The 5 Most Incredibly Badass Acts of Nonviolence

Typical hostage gynecologist, making this all about gender.

After five days, she was released unharmed, but still pissed. So pissed, in fact, that she demanded an apology from the armed thugs who had been holding her and her staff at gunpoint.

And she got one. In writing.

The 5 Most Incredibly Badass Acts of Nonviolence
Stockbyte/Stockbyte/Getty ImagesJupiterimages/Comstock/Getty Images

That's right -- instead of, say, many bullets to the face, Abdi got a sheepish letter saying "We apologize to every hospital patient who suffered from the attack. We apologize to the entire Somali community." Note: We cannot guarantee the same results if you ever find yourself in that situation.

Wade Watts Takes on the Klan With the Magic of Friendship

Topical Press Agency / Stringer / Getty

Reverend Wade Watts was a representative of the NAACP in Tulsa, Oklahoma, when he did a radio debate with Grand Dragon of the KKK John Lee Clary in 1976. After Watts threw his opponent off his game with the novel tactic of telling him that he wouldn't hate him, Clary insisted to Watts that he'd made a personal enemy, although Watts didn't seem to agree.

The 5 Most Incredibly Badass Acts of Nonviolence

"Look, can't we just try to see eye to eye here? Oh ... right ... never mind."

Clary's Klansmen started off small: They burned a cross on Watts' lawn. Watts' response to the sight of a bunch of costumed men making death threats was to point out to them that Halloween wasn't for a few more months and to leave it at that. Their next attempt to scare him was to burn down his church. When Clary called him up to rub the threat in over the phone, the first thing Watts said was "Hello, Johnny" (we like to think Clary must have said "Uh, hi" in response).

The final stroke was when Clary saw Watts in a restaurant eating chicken. He got together a group of 30 Klansmen and surrounded him. Then Clary told Watts that he and his buddies would do to Watts what Watts was doing to that chicken he was eating. Knowing a good setup when he heard it, Watts took the bit of chicken and gently kissed it.

NA/ Images

Then he kissed it again, and things started to get kinda weird.

There are a lot of places the story could go from there -- maybe Clary flies into a rage and starts a riot, or quietly plans to destroy Watts behind the scenes. Instead, the Klansman Clary slowly started to realize that maybe he and his white-robed peers were the bad guys.

FMH Children's International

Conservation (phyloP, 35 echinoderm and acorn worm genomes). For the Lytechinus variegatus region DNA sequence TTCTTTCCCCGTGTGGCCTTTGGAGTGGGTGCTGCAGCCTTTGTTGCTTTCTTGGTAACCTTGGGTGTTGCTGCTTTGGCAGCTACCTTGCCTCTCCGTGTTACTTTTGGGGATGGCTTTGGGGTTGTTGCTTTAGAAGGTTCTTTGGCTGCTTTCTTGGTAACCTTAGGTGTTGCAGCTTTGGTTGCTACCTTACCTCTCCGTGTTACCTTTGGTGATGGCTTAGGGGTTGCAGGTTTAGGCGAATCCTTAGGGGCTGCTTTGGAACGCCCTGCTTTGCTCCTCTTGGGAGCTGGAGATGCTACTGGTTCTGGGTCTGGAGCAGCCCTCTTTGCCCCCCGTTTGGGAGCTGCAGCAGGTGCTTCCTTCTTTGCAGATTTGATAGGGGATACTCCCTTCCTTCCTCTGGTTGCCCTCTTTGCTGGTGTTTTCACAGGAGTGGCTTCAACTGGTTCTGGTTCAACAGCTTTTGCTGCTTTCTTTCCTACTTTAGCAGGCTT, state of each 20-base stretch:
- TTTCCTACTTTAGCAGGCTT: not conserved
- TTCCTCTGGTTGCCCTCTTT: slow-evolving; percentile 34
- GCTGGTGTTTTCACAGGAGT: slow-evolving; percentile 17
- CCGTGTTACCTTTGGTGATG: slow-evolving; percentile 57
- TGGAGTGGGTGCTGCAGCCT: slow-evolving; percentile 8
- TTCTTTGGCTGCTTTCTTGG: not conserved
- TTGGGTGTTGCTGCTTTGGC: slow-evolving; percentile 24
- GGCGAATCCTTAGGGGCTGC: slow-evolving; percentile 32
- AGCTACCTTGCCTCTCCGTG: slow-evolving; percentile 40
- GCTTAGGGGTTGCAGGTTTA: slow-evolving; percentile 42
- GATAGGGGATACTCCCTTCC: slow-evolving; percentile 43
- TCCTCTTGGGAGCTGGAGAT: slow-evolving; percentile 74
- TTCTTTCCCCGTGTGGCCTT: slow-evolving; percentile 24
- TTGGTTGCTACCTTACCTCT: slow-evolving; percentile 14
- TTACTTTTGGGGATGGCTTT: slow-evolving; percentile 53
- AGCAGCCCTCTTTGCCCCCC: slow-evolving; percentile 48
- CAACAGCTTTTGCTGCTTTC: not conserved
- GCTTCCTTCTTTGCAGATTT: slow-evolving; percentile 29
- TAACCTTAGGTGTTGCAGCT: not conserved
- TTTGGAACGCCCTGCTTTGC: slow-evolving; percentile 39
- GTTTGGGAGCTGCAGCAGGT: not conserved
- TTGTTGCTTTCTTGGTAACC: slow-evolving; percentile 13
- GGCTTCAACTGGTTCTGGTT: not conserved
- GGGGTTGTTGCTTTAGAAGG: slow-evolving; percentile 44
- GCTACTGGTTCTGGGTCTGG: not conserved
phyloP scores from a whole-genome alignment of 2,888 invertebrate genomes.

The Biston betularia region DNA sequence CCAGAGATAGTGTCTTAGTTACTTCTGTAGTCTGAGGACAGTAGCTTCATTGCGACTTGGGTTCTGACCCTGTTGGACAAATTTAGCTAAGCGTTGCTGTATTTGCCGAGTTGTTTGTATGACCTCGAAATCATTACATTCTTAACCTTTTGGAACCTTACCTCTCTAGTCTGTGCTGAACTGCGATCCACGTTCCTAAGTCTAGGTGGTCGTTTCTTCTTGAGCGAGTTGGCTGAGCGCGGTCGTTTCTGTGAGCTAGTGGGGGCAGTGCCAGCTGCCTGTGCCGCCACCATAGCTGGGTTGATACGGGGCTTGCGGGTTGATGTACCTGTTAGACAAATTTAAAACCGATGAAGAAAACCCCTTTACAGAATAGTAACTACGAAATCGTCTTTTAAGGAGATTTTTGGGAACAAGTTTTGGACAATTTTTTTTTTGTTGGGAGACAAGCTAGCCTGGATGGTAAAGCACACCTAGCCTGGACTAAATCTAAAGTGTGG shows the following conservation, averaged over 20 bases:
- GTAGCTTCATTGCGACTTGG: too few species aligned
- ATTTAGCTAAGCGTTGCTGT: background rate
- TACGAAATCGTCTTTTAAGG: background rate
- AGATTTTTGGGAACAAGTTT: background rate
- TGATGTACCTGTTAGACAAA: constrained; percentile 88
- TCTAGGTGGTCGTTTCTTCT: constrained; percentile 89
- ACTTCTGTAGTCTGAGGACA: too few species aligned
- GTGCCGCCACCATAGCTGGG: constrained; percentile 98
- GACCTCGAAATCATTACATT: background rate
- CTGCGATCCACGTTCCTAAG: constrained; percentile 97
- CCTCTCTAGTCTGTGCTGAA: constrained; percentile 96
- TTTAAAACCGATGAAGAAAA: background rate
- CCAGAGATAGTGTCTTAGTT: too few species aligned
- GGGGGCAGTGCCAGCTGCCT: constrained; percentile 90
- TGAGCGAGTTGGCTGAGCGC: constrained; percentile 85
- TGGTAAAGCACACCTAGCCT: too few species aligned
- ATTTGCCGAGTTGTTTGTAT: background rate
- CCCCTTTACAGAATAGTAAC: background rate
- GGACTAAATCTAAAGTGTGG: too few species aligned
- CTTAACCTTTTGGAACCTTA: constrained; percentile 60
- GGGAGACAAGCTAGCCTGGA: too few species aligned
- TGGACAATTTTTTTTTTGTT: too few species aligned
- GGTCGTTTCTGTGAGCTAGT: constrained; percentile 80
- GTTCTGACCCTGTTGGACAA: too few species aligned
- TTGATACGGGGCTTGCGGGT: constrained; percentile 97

Good guys are less prone to posing with brass knuckles and daggers.

So in 1981, Clary left the Klan. And, when being a former Grand Dragon hurt his career prospects like hell, he eventually decided to call up Watts. Watts offered to let him come speak at his church (against his own congregation's wishes), saying, "You know where it is, you burned it."

Clary ended up becoming a preacher at that very institution, and one day used his Klan robe to shine a black man's shoes on national television. Clary also started a program that helped former anti-racial-group members start anew after leaving their organizations. It just goes to show that while it sure helps to have (figurative) balls in the face of violence, having a heart is important, too.

The 5 Most Incredibly Badass Acts of Nonviolence
Find A Grave


World War II Conscientious Objectors Find (Insane) Ways to Get in on the Action

Keystone-France / Getty

During World War II, American support for the war was through the roof (well, after Pearl Harbor, anyway). At the same time, a relatively new designation for citizens called "conscientious objectors" was coming into being. Some people who were strongly opposed to Axis powers taking lives naturally had an aversion to themselves taking lives, and they refused to fight.

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"I'll pee on Hitler's shoes, but that's it."

Since Nazis weren't going to kill themselves, these objectors were not exactly highly thought of. It was very easy to see "conscientious objector" as a fancy term for "coward" in the eyes of those who saw the war as our only chance to stop world domination at the hands of psychotic supervillains. But the COs weren't just going to sit that shit out -- they found other ways to contribute that wound up putting their lives on the line. For instance, 500 of them volunteered for a vital mission: human experimentation.

The 5 Most Incredibly Badass Acts of Nonviolence

For the men who'd rather shoot up unpatented drugs than shoot Nazis.